Jamie Condliffe reports in MIT Technology Review:
A new burger-cooking robot called Flippy uses a selection of tools to place patties on a grill, monitor how they’re cooking with cameras and thermal sensors, then drop them onto a bun ready for a human to garnish. Elsewhere, a robot can 3-D print pizzas. The results have impressed the chain CaliBurger enough for it to try the technology out in 50 restaurants.
Cordon Bleu chefs needn’t worry about losing their jobs to robots just yet. But a number of startups think that some straightforward culinary tasks could soon be automated in fast food kitchens. This week, TechCrunch reported that a company called Miso Robotics has developed a new burger-cooking robot called Flippy. The robot arm uses a selection of tools to place patties on a grill, monitor how they’re cooking with cameras and thermal sensors, then drop them onto a bun ready for a human to garnish.
The results aren’t as graceful as a fine-dining chef—rather, patties appear to be dropped onto your bun with the elegance of a trainee burger flipper. But the results have impressed the restaurant chain CaliBurger enough for it to try the technology out in 50 restaurants in the coming two years.
Elsewhere, Silicon Valley startup BeeHex has developed a robot that can 3-D print pizzas. Initially kick-started by NASA funding in an attempt to find new ways to provide food for astronauts, the device squirts out dough, tomato sauce, and cheese to form something resembling a pizza in just one minute, then cooks it for five more. The firm’s stellar aspirations have been abandoned for now, though: instead, the robot will pop up in theme parks and malls over the coming year.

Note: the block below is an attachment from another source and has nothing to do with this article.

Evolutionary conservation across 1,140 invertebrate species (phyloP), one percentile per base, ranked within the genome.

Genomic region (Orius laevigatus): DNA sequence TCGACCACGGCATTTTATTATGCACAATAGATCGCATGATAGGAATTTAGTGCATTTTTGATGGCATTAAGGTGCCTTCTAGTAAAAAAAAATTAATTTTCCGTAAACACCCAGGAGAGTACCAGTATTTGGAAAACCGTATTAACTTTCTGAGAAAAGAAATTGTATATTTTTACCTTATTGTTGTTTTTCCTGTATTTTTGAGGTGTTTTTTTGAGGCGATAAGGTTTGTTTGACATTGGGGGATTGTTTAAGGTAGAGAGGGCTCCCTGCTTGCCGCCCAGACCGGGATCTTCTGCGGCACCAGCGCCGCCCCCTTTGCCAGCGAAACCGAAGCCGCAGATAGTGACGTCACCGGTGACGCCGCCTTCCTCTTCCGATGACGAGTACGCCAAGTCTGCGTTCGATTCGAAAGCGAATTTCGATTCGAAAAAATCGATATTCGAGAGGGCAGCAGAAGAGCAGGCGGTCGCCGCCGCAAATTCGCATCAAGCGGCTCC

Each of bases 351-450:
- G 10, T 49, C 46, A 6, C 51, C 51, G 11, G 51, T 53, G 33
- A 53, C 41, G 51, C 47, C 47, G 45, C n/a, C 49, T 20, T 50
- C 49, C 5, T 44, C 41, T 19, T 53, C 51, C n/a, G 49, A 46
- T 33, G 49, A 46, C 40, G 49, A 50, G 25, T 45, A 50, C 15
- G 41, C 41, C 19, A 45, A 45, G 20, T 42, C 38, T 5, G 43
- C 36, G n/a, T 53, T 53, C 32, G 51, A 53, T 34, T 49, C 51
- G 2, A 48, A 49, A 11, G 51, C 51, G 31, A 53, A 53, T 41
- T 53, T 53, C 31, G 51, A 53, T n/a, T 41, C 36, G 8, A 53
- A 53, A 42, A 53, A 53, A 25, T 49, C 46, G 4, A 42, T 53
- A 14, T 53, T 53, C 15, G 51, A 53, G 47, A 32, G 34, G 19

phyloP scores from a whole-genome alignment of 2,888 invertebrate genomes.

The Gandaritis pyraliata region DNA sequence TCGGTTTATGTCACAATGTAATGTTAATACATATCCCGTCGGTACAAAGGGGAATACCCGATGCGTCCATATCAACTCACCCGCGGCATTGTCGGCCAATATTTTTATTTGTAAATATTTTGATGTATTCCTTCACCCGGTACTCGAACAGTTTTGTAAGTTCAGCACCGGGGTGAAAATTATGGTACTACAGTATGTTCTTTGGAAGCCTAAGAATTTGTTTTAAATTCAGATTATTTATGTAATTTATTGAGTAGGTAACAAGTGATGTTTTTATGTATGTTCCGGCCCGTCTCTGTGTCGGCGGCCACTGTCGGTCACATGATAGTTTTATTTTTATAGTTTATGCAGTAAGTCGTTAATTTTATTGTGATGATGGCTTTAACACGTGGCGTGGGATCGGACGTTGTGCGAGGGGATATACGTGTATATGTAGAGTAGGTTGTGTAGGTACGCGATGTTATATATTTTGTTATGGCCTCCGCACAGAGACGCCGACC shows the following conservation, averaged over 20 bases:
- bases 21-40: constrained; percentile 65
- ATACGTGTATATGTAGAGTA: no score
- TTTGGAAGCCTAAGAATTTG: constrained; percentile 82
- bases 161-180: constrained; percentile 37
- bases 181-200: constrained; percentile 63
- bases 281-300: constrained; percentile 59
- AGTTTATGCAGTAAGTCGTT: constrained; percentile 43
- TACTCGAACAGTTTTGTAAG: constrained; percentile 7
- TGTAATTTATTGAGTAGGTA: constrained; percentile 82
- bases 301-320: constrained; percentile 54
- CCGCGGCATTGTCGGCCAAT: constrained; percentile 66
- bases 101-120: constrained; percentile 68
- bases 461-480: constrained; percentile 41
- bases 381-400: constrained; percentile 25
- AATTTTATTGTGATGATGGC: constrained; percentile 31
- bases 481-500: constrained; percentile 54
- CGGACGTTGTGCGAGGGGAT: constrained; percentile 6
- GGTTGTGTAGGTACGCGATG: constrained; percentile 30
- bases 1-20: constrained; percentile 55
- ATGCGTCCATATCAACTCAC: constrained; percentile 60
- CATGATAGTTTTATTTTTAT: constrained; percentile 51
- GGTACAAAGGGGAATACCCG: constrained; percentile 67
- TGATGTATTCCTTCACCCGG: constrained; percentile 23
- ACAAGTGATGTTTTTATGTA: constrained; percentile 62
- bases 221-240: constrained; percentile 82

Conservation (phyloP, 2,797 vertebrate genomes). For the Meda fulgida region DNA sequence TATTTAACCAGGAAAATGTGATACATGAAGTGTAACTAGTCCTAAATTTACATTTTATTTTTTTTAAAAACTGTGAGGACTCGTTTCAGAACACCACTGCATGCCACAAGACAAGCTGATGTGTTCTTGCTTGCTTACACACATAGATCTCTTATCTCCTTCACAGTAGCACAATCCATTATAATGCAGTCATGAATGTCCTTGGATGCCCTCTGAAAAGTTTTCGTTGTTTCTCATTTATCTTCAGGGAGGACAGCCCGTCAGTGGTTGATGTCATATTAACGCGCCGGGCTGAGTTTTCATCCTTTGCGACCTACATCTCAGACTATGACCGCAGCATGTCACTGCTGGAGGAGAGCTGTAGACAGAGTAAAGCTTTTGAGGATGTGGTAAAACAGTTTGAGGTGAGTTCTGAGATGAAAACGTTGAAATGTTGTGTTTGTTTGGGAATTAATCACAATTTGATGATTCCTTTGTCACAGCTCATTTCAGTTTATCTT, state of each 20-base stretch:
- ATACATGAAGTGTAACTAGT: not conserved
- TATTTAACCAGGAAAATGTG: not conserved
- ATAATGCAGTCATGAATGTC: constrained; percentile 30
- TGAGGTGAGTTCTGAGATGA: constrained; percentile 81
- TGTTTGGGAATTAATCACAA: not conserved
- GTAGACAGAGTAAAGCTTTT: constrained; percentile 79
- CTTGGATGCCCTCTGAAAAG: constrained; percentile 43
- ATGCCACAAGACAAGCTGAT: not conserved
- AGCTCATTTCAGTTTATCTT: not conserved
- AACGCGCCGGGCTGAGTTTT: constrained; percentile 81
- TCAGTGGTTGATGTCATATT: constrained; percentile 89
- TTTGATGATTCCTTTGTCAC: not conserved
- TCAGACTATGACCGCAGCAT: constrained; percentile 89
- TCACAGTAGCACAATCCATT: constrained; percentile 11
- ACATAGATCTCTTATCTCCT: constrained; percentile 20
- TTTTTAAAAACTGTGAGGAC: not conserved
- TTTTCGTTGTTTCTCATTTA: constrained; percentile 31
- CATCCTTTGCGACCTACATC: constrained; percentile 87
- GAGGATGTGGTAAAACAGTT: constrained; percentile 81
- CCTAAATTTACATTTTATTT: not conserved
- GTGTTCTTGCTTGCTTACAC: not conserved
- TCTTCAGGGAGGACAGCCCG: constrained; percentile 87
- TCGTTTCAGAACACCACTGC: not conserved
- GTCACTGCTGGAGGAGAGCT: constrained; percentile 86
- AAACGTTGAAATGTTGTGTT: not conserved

While you're waiting for your automated dinner to arrive, other robots may be happy to fix you a drink. Cafe X in San Francisco, for instance, will deliver you a steaming coffee via one of its robotic baristas, while Las Vegas is about to get a robotic bartender to whip up cocktails.
What is clear from these machines is that roboticists are making progress in automating food production. In 2015, for instance, we looked at a system that used two robotic arms to make a rudimentary salad—but picking up soft and unpredictably shaped items items is difficult for robots, and mimicking human knife skills is just as tough. Needless to say, the results were only likely to impress if you particularly enjoy thick-cut cucumber.
Instead, the newer robots are designed to bite off more manageable kitchen roles, which makes them more likely to succeed. And, particularly in the case of BeeHex, their developers are unafraid to have them perform the tasks using non-human approaches, which seems to yield positive results. Just don't ask for a salad yet.